A new trend is stepping up to the plate in baseball, and it has nothing to do with competition or who’s headed to the World Series, but it does involve quite the curve ball. Across the country baseball stadiums are offering yoga classes to baseball fans before or after the game. The Washington Nationals, the Los Angeles Dodgers, and the San Francisco Giants have all opened their outfields to yoga.
For years professional athletes have practiced yoga as a way to increase flexibility, heal injuries, calm their minds, and hone their awareness. Baseball and yoga are such a good match that you can even buy a DVD specifically for the combination. The rising popularity of yoga amongst players has, within the last couple of years, led to the organization of these special classes for fans.
For an extra cost on top of your ticket price, you are invited to take Savasana (Corpse Pose) on the field where your favorite athletes play. The cost includes a yoga mat stamped with your team’s logo and an open-level class taught by a local instructor. These classes draw up to 1,000 people, many of whom are newer to yoga.
Hosting a practice outside of a studio opens up possibilities for yoga where none may have existed before. Because of this people who aren’t familiar with yoga can begin to access their own practice through something they already love—in this case, baseball.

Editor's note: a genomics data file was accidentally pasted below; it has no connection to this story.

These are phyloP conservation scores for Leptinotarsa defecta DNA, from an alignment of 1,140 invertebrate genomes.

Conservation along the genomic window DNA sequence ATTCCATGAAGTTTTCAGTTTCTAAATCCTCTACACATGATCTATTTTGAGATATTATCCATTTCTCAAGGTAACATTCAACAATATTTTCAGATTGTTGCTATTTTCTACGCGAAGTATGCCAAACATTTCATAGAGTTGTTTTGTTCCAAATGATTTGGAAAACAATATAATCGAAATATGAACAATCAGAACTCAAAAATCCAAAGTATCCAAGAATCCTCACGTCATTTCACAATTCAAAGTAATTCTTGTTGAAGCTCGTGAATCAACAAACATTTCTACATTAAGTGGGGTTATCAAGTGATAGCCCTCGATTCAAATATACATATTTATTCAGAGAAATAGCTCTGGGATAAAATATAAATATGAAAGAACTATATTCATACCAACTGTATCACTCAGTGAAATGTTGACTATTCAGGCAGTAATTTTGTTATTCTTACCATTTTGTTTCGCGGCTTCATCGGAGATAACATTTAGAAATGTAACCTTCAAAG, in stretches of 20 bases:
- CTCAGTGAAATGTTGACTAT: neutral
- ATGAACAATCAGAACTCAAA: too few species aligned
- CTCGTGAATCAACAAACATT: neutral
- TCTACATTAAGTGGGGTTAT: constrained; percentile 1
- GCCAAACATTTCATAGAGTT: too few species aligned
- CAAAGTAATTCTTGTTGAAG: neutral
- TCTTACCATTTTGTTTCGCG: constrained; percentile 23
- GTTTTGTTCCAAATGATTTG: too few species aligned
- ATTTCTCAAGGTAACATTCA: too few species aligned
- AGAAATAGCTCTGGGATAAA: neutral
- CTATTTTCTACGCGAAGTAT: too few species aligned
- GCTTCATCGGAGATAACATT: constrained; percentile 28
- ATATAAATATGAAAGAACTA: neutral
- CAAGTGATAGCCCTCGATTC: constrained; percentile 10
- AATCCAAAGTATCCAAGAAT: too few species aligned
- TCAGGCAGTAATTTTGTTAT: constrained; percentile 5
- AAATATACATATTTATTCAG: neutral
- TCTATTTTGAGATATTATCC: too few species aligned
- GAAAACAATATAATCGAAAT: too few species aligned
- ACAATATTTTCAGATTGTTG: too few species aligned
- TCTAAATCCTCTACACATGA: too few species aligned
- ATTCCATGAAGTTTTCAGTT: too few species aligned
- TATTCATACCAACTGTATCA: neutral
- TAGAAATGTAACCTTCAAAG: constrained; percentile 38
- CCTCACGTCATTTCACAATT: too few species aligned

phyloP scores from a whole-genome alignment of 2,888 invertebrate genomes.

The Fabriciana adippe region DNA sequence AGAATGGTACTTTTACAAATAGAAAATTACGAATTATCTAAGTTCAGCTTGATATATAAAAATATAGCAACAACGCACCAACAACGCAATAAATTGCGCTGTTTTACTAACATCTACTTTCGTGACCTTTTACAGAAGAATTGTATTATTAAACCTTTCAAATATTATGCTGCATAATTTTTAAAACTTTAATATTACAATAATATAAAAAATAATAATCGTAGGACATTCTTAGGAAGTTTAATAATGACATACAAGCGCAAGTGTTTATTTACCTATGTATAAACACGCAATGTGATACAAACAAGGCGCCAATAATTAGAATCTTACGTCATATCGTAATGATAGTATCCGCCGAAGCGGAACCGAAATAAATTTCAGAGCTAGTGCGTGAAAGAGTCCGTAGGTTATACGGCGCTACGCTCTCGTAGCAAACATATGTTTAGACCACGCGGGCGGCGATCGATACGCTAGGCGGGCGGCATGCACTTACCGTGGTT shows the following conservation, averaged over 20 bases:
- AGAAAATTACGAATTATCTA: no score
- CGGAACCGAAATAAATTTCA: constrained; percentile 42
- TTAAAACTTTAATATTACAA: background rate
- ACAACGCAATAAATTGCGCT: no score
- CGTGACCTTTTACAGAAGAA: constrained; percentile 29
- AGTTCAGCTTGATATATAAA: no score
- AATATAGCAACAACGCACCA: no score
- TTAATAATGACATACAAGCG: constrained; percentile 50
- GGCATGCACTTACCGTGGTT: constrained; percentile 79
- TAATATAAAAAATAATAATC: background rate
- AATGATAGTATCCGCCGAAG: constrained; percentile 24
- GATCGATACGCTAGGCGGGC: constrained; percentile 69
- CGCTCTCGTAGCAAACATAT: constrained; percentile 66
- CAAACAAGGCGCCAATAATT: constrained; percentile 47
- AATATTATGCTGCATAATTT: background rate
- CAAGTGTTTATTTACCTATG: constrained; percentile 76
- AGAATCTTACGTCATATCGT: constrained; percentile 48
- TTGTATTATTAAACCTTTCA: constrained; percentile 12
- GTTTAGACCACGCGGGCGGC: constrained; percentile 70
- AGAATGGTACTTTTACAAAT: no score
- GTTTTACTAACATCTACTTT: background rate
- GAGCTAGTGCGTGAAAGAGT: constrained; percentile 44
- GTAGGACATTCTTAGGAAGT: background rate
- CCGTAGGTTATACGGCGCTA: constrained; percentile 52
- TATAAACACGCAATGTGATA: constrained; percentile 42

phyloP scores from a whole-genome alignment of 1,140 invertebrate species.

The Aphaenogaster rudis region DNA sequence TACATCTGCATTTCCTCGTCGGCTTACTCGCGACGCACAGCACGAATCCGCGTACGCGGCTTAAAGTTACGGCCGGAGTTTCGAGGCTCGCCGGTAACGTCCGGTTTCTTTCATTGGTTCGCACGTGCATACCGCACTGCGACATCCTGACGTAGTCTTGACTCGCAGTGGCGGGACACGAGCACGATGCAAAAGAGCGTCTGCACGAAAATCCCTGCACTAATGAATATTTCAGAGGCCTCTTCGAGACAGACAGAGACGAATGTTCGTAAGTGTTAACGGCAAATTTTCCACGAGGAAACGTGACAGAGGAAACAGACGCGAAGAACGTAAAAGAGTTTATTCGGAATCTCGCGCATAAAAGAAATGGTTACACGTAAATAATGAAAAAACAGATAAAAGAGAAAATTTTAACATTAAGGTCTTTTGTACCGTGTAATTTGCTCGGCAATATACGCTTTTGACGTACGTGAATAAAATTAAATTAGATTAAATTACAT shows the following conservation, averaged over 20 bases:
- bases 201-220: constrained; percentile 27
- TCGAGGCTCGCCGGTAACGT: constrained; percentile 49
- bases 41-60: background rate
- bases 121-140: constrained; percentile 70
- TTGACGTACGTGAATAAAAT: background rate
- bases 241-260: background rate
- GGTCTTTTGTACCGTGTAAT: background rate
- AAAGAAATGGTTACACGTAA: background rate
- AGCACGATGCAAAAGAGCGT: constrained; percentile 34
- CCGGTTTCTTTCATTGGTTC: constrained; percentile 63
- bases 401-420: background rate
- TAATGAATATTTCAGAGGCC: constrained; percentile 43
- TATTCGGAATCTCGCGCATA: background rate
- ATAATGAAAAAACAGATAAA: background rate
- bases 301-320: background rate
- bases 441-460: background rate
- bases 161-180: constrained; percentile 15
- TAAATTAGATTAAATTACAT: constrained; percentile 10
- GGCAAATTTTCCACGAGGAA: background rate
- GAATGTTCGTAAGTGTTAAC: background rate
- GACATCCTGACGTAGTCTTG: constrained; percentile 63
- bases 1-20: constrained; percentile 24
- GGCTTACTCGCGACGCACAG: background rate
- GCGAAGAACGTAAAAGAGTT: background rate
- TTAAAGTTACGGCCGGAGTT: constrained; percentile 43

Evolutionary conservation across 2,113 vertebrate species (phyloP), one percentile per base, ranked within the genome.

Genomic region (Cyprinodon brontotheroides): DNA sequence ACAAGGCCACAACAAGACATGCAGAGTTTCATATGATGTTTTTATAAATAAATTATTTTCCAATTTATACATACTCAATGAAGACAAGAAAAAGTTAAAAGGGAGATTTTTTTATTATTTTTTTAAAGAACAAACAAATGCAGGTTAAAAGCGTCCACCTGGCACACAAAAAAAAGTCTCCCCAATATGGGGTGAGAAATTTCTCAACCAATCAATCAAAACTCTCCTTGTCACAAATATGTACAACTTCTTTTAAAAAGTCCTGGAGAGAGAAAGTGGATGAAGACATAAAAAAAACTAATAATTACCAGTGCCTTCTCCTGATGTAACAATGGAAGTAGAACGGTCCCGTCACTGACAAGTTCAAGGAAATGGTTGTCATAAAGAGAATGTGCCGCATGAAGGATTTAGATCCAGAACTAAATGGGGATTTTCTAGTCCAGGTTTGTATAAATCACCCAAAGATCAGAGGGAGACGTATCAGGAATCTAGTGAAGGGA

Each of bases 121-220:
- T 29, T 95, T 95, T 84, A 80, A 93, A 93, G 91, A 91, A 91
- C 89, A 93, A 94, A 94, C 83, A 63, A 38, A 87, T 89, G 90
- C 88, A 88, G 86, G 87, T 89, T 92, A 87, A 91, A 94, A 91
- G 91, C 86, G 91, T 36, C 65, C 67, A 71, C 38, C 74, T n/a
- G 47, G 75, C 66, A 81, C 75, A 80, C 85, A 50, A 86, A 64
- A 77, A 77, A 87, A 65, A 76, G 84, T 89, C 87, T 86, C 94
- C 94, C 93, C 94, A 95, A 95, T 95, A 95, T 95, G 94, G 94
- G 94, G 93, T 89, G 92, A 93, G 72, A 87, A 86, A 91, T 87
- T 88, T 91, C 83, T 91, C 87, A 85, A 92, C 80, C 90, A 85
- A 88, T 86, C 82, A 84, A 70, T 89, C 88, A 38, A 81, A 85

YogaWorks instructor Mia Togo, who led a practice after a Dodgers game, noted in an L.A. Times article that yoga “builds community and connection. That’s the point of bringing [it] to Dodger Stadium.” What better venue for building community than a place where people already come together to cheer for a common cause? Regardless of the final score, a yoga practice provides grounding and centering before or after the thrill of the game. Creating an accessible practice was also an important goal for Togo, as was bringing the practice to new yoga students.
This is a trend that will hopefully continue, whether it’s in the major or minor leagues. As more professional athletes catch on to the positive effects of a regular yoga practice, the effects will trickle down to fans, who may then continue to seek out classes or start home practices.
While there are countless benefits, the price of the class (which runs around $25 on top of the original ticket price) can put it out of reach for some. Then again, it’s arguably better to spend money on yoga than on sodas, hot dogs, and funnel cake at the games, and, as any fan can attest, the cost of food and beverages can easily exceed $25 for two people. Plus, your funnel cake doesn’t come with a yoga mat with the team’s logo.